Natural Dye Lightfastness Results
Last summer I did a lot of natural dye experiments, I gave the samples a year to rest, and then put them out in the sun for a month to see how they would hold up. Covering half of each sample retains the original color, and then it’s easy to compare the befores and afters.
These were the sunflower dyes, and they were very colorful when they were fresh. They faded into nondescript tans, and most all of the other dyes did the same.
There were a few that held their color well enough that I will try those plants again, tweaking the process to see if I can get better results.
The pear dye was a lot of work – the twigs had to be soaked for days. But this is a nice rosy brown, so it’s worth the work.
These yellow dyes, from waterleaf, dog fennel, parsley hawthorn, and persimmon, are easy to do, and the results are good even after a year. Plus, I have a ton of these plants so it is good to find a use for them!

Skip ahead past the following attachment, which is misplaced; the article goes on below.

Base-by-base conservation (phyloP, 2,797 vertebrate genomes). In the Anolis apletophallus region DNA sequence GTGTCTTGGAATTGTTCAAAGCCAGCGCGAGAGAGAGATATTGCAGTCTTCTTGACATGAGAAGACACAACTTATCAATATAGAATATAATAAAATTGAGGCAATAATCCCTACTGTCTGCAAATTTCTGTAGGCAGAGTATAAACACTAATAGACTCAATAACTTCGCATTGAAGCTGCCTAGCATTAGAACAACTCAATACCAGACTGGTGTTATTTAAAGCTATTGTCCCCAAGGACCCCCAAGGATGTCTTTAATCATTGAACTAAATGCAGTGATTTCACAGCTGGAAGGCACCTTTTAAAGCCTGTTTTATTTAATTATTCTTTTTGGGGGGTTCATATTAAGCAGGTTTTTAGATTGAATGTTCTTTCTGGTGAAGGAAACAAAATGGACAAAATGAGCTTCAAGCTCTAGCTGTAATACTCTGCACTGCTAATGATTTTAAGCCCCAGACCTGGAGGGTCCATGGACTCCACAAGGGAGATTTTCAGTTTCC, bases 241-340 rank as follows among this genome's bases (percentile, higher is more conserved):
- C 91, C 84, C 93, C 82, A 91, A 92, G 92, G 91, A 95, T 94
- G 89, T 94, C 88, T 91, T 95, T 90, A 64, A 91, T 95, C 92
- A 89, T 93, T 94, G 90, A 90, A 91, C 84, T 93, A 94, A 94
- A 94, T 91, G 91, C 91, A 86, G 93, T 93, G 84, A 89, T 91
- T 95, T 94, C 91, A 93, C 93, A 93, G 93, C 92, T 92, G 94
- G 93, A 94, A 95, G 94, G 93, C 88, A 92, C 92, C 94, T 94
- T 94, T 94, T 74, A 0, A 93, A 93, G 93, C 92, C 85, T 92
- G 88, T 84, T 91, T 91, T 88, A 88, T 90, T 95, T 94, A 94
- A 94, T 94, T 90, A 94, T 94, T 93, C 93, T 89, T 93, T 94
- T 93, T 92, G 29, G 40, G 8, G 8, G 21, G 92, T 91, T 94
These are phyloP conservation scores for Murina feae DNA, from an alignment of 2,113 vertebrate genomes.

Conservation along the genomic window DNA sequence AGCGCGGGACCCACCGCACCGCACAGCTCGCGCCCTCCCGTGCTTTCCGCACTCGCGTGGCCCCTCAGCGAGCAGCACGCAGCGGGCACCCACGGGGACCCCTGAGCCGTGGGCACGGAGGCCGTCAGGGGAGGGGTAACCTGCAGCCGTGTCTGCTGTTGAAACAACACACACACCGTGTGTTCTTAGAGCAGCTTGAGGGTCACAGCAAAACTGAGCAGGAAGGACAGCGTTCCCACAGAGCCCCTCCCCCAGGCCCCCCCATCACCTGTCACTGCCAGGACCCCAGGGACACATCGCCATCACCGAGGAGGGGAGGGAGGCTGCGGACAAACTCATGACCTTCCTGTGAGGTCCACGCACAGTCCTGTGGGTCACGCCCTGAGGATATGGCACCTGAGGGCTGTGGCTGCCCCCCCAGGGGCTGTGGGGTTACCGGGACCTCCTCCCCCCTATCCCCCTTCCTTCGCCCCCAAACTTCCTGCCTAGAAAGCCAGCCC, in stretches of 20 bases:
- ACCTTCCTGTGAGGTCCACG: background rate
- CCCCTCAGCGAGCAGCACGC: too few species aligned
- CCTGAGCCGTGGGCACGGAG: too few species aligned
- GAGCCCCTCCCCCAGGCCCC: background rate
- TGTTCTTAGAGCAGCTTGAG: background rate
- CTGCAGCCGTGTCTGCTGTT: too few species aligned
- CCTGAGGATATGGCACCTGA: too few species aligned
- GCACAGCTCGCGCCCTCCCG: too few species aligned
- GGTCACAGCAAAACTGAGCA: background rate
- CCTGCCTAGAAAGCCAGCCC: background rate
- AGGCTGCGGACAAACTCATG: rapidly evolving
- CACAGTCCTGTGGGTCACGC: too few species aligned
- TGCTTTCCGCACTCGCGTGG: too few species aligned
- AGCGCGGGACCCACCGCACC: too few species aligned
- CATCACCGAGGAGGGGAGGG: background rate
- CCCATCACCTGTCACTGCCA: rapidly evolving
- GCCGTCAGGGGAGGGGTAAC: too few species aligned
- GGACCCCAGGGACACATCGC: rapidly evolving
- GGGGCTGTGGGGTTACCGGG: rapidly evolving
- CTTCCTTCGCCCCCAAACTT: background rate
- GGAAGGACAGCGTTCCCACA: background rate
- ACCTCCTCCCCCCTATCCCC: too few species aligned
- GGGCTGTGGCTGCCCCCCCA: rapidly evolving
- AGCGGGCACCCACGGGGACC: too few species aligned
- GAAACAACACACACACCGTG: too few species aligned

The skeins that stayed in the house still show more intense colors, in more shades, and the same with the scarf I knit from them.
I might make something else for myself with those skeins – after all the final product would never be left outside in bright sunlight for 30 days straight! But it will take a lot more experimenting to get yarns that are really colorfast.
The biggest benefit to me has been learning more about the plants that are around me, and the whole dye process.